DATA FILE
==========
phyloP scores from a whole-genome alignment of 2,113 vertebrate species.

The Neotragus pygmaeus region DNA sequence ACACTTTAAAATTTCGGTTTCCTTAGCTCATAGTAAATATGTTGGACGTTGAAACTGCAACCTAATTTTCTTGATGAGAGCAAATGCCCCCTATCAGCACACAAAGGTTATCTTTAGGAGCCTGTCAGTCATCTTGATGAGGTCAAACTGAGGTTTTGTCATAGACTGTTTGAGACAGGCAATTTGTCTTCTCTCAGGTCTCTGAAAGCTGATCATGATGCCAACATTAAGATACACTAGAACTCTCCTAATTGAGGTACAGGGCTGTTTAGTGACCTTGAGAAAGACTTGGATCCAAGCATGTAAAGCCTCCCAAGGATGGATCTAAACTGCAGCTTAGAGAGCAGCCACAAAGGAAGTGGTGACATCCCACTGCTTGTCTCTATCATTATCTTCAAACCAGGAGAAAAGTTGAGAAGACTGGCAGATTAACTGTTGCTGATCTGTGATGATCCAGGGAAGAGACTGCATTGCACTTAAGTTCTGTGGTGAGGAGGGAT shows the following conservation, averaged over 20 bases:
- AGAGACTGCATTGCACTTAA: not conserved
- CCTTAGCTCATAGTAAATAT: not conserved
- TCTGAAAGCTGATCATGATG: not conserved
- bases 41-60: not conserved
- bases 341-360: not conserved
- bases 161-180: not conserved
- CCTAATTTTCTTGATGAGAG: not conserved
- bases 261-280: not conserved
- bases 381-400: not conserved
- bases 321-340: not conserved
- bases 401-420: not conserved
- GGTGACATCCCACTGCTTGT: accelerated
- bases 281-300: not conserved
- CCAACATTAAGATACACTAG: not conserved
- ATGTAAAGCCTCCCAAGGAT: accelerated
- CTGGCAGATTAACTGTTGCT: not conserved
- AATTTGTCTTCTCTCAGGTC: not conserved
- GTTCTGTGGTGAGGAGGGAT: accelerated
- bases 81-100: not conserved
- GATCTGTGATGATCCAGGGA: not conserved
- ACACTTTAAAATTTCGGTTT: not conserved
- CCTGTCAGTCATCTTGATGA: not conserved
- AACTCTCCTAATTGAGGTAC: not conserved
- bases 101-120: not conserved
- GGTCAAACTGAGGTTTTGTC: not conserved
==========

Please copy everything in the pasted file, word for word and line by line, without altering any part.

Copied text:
phyloP scores from a whole-genome alignment of 2,113 vertebrate species.

The Neotragus pygmaeus region DNA sequence ACACTTTAAAATTTCGGTTTCCTTAGCTCATAGTAAATATGTTGGACGTTGAAACTGCAACCTAATTTTCTTGATGAGAGCAAATGCCCCCTATCAGCACACAAAGGTTATCTTTAGGAGCCTGTCAGTCATCTTGATGAGGTCAAACTGAGGTTTTGTCATAGACTGTTTGAGACAGGCAATTTGTCTTCTCTCAGGTCTCTGAAAGCTGATCATGATGCCAACATTAAGATACACTAGAACTCTCCTAATTGAGGTACAGGGCTGTTTAGTGACCTTGAGAAAGACTTGGATCCAAGCATGTAAAGCCTCCCAAGGATGGATCTAAACTGCAGCTTAGAGAGCAGCCACAAAGGAAGTGGTGACATCCCACTGCTTGTCTCTATCATTATCTTCAAACCAGGAGAAAAGTTGAGAAGACTGGCAGATTAACTGTTGCTGATCTGTGATGATCCAGGGAAGAGACTGCATTGCACTTAAGTTCTGTGGTGAGGAGGGAT shows the following conservation, averaged over 20 bases:
- AGAGACTGCATTGCACTTAA: not conserved
- CCTTAGCTCATAGTAAATAT: not conserved
- TCTGAAAGCTGATCATGATG: not conserved
- bases 41-60: not conserved
- bases 341-360: not conserved
- bases 161-180: not conserved
- CCTAATTTTCTTGATGAGAG: not conserved
- bases 261-280: not conserved
- bases 381-400: not conserved
- bases 321-340: not conserved
- bases 401-420: not conserved
- GGTGACATCCCACTGCTTGT: accelerated
- bases 281-300: not conserved
- CCAACATTAAGATACACTAG: not conserved
- ATGTAAAGCCTCCCAAGGAT: accelerated
- CTGGCAGATTAACTGTTGCT: not conserved
- AATTTGTCTTCTCTCAGGTC: not conserved
- GTTCTGTGGTGAGGAGGGAT: accelerated
- bases 81-100: not conserved
- GATCTGTGATGATCCAGGGA: not conserved
- ACACTTTAAAATTTCGGTTT: not conserved
- CCTGTCAGTCATCTTGATGA: not conserved
- AACTCTCCTAATTGAGGTAC: not conserved
- bases 101-120: not conserved
- GGTCAAACTGAGGTTTTGTC: not conserved